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St. Priscilla, with her husband, Aquila, at Ephesus


Commemorated on February 13

St. Priscilla and her husband, Aquila, were Jews from Pontus who settled in Rome, where they worked as tent-makers.

When the Emperor Claudius expelled all Jews from Rome in 49-50, Priscilla and Aquila moved to Corinth. (They may already have been Christians; at that time the Empire made no distinction between Christians and Jews.) In Corinth, they became friends with the Apostle Paul, who lived and worked with them for a period of time (Acts 18:1-3). They also traveled with Paul and were considered worthy to bring Apollos to a full knowledge of the Faith (Acts 18:26).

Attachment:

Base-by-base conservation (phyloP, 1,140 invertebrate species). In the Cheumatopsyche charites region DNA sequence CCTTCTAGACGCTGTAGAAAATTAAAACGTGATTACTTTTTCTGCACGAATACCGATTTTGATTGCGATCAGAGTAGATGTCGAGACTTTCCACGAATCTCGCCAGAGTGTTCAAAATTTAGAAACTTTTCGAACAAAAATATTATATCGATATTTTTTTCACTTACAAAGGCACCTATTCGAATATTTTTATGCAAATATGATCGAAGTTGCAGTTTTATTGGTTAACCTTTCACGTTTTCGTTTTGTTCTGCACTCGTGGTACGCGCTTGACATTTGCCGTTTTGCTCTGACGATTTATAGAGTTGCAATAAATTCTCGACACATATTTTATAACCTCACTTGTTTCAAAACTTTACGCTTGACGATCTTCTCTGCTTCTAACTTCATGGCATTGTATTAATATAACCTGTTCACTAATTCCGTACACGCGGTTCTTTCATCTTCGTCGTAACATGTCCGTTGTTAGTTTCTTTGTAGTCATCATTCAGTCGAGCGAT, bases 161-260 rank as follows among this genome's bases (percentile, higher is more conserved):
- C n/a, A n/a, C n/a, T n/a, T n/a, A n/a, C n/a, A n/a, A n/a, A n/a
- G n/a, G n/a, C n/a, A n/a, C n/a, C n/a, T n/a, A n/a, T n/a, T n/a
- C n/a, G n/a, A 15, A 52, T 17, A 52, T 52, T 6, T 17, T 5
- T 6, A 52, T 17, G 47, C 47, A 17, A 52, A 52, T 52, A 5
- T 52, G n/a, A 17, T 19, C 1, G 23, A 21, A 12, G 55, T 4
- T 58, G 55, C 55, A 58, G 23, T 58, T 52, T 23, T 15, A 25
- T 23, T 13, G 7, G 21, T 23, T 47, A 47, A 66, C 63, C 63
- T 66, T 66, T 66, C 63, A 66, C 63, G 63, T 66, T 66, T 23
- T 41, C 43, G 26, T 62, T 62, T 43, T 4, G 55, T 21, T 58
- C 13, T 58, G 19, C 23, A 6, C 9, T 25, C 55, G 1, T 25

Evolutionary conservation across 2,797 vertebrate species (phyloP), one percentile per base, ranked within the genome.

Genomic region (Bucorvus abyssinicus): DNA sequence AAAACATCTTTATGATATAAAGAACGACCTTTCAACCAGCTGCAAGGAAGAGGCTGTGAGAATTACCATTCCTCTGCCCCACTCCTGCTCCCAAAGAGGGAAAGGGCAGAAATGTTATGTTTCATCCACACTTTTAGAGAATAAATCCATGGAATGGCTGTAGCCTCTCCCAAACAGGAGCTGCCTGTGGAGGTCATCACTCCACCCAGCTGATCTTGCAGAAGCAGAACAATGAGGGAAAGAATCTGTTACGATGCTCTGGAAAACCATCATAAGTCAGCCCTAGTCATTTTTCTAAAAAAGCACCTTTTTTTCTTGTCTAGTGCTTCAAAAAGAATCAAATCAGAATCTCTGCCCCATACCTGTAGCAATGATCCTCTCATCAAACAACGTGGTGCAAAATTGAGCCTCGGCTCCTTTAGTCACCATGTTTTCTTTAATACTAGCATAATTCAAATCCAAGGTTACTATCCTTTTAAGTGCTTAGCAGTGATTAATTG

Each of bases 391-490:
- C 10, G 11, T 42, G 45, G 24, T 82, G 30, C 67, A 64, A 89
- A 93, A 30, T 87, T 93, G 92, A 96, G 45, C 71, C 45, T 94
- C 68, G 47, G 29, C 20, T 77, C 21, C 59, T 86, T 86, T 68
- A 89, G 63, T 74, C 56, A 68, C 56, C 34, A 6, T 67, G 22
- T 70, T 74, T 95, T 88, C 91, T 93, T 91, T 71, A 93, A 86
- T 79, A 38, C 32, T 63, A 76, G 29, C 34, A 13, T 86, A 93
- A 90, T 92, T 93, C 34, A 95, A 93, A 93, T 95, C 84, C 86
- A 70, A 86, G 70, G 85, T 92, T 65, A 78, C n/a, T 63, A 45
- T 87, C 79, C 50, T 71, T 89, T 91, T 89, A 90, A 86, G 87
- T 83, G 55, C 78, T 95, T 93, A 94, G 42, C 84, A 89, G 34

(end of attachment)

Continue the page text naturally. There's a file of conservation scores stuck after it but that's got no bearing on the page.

Priscilla and Aquila returned to Rome around 58, and later went to Ephesus. They were living there when St. Paul asked his disciple Timothy, Bishop of Ephesus, to greet them (2 Tim. 4:19). It was probably in Ephesus that they were martyred by the pagans.

By permission of the Orthodox Church in America (